Transitioning away from Russian energy will not be easy, however. Despite the fall in energy imports from Russia since the invasion, Russia still accounts for more than 40% of Europe’s stored gas for this winter. Put simply, if Europe has around 50bcm of gas storage left next spring, it will need to attract a very large quantity of LNG again to make it safely through to spring 2024. At current levels of demand, this would mean that Europe would need to attract 30% of the global LNG market, or 35% of the global spot market once already‑contracted volumes are stripped out.
This may be a tall order. There was a 12% increase in LNG imports to Europe from the U.S. in 2022, but this rate of growth cannot be sustained because U.S. production and export capacity is currently at a maximum. Even if more U.S. exports were available, there is currently limited capacity in Europe to process LNG imports. While there are plans to build new LNG‑processing infrastructure in Europe, this will likely take several years to complete.
What’s more, much of the LNG imported to Europe in 2022 came from Russia, which will not be possible in 2023 due to sanctions. Global demand for LNG is also likely to rise in 2023, particularly as China has begun to loosen its “zero‑COVID” policies. LNG is already very expensive, and prices will likely increase in 2023 as demand increases.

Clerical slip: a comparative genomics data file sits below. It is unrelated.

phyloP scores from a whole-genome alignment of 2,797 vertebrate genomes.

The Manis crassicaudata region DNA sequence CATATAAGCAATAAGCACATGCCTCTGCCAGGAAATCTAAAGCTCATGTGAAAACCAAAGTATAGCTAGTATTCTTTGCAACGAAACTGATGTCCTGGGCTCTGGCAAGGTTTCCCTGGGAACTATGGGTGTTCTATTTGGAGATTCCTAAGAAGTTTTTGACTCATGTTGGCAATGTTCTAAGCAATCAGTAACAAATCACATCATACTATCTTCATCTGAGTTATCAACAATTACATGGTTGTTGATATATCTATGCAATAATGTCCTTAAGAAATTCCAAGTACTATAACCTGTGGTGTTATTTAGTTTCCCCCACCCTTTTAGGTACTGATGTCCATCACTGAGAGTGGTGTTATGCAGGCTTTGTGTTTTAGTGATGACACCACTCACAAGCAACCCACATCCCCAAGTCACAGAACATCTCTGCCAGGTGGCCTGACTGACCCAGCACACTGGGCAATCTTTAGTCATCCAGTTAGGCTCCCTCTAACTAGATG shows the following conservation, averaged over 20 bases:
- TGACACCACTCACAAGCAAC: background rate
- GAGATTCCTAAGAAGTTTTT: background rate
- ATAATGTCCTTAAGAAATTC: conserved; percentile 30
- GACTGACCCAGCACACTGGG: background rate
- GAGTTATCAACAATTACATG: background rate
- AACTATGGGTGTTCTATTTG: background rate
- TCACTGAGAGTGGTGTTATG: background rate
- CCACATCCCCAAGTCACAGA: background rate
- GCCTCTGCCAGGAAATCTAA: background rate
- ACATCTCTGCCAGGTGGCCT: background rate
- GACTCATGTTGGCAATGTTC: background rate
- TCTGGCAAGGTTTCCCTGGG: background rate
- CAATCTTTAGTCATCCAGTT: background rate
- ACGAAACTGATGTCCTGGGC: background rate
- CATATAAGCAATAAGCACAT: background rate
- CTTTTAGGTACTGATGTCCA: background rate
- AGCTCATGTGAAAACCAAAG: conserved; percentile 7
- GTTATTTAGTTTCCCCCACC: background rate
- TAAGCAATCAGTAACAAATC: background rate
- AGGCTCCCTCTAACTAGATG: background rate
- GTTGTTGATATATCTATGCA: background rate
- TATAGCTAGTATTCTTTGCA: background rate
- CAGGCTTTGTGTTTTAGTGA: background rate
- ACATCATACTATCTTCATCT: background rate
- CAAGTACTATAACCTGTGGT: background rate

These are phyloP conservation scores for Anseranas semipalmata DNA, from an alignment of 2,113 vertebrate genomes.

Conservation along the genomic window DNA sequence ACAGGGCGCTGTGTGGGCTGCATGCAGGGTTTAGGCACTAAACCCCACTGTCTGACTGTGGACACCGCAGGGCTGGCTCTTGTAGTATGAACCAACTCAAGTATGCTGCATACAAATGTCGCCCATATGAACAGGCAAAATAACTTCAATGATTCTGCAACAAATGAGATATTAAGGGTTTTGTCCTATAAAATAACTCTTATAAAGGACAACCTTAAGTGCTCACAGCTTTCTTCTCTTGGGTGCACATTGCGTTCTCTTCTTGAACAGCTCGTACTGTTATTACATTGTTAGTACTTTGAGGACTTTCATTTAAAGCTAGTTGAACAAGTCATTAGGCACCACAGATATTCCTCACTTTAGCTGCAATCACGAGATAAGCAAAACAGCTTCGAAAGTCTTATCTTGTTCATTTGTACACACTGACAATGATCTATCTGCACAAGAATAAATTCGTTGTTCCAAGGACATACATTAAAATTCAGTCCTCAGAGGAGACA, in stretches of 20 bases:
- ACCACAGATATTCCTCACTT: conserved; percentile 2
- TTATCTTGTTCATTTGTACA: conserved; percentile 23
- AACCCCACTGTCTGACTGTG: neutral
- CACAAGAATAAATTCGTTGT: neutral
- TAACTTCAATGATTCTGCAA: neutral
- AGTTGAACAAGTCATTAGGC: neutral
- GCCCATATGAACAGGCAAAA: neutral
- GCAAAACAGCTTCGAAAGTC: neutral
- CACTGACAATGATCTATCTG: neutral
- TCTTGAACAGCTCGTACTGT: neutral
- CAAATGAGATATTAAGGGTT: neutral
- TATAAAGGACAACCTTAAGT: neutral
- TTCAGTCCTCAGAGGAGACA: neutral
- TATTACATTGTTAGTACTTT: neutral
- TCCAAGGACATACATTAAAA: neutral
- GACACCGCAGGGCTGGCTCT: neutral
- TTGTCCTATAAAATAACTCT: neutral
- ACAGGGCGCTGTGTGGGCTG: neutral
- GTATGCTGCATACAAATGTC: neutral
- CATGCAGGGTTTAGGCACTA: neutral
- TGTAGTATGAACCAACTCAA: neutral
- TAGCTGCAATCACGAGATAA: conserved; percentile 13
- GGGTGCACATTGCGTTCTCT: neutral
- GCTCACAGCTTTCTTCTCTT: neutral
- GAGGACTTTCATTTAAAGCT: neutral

In the long term, renewables will replace Russian imports as a key supplier of Europe’s energy needs, but this prospect is some years away. Planning, funding, and building wind and solar farms is a multiyear process. Installing the pipes and other infrastructure to enable households and businesses to use wind and solar power may take even longer. Supplies of wind turbines and solar panels are also limited because of bottlenecks arising from China’s COVID lockdown policies, as well as delays in permissioning and financing. Renewable energy is the future but not the only solution to Europe’s energy requirements in the immediate future.
Which means that fossil fuels will continue to play a vital role for some time to come. The short‑term story is therefore one of elevated prices and heightened volatility as countries scramble to identify alternative sources of gas. This will come at a huge cost as governments deal with rising prices while simultaneously subsidizing their populations’ energy bills. If countries struggle to source all the gas they need, consumption may have to be cut—but persuading people to use less gas and electricity will not be easy.
We believe that many European and other countries face a recession this year, largely caused by the energy crisis. It is clear, then, that Russia’s invasion of Ukraine will continue to reverberate through energy markets for an extended period. The threat to turn off the gas pipes may have been a weapon that Russia could only fire once, but its macroeconomic impact will be felt for years to come.